If letters "cast powerful spells", then actress Noma Dumezweni enchanted an audience with her reading of a deaf-blind author's letter describing the Empire State Building.
The Dirty Pretty Things actress read Helen Keller's 1932 missive to a doctor, describing being "whizzed" up the tower and how constant darkness makes you realise "how divine a thing vision is".
It was one of a series of historic letters read by a string of famous actors, musicians and writers at Freemasons' Hall in London on Tuesday night.
Veteran actor Michael Palin drew a roar of laughter when reading a producer's letter on making cuts from Monty Python And The Holy Grail to secure an appropriate age rating, recounting: "I would like to retain 'fart in your general direction'."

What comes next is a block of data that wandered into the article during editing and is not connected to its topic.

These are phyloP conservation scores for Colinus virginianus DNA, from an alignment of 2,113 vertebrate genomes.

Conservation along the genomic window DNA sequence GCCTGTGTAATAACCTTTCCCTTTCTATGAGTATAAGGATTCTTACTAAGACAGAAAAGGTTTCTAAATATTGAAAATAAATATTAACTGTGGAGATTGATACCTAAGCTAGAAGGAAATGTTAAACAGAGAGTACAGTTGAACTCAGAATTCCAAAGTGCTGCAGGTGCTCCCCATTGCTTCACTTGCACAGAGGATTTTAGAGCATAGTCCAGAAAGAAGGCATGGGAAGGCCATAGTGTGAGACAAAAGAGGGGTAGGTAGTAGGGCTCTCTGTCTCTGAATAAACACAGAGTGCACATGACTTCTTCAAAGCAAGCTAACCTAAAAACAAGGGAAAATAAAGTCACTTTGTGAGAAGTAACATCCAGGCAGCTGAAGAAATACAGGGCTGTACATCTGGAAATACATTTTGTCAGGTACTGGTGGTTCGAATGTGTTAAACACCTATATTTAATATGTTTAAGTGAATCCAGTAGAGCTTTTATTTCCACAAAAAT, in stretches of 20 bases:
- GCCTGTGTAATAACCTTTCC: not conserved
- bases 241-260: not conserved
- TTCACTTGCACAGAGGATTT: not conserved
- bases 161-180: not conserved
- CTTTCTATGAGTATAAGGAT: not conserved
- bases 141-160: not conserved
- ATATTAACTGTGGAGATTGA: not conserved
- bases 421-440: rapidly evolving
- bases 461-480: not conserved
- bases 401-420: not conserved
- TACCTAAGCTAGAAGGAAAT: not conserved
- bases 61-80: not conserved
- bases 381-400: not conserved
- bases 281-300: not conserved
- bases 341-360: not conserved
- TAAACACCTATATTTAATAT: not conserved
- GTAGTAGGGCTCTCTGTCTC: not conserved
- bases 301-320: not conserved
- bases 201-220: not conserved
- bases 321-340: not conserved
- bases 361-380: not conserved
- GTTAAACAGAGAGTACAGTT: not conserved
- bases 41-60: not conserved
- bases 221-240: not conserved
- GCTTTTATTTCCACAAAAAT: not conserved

Not to be outdone, Jude Law put on his best American accent to read Frank Sinatra's attack on a "pimp" Chicago newspaper columnist whose "source of information stinks".
Inspired by Shaun Usher's best-selling Letters Of Note series and Simon Garfield's book To The Letter, Letters Live sees actors and performers reading out literary correspondence to a live audience.
The event was first held in December 2013 and is now established as a sell-out fixture.
It has since travelled to Scotland, Ireland, Wales, Los Angeles and even the Calais Jungle.
It was started by the publishing house Canongate to raise money for literacy charities and to celebrate the "pain, joy, wisdom and humour" of the written word.
Charities supported by the event - which runs for five nights from October 4 to 8 - include the Ministry of Stories, Help Refugees and First Story.
Canongate chief executive Jamie Byng said: "Letters cast powerful spells. When you sort thoughts into the written word, you suspend thoughts in time."
Other speakers included comedian Omid Djalili, actor Charlie Heaton and satirist Julian Clary.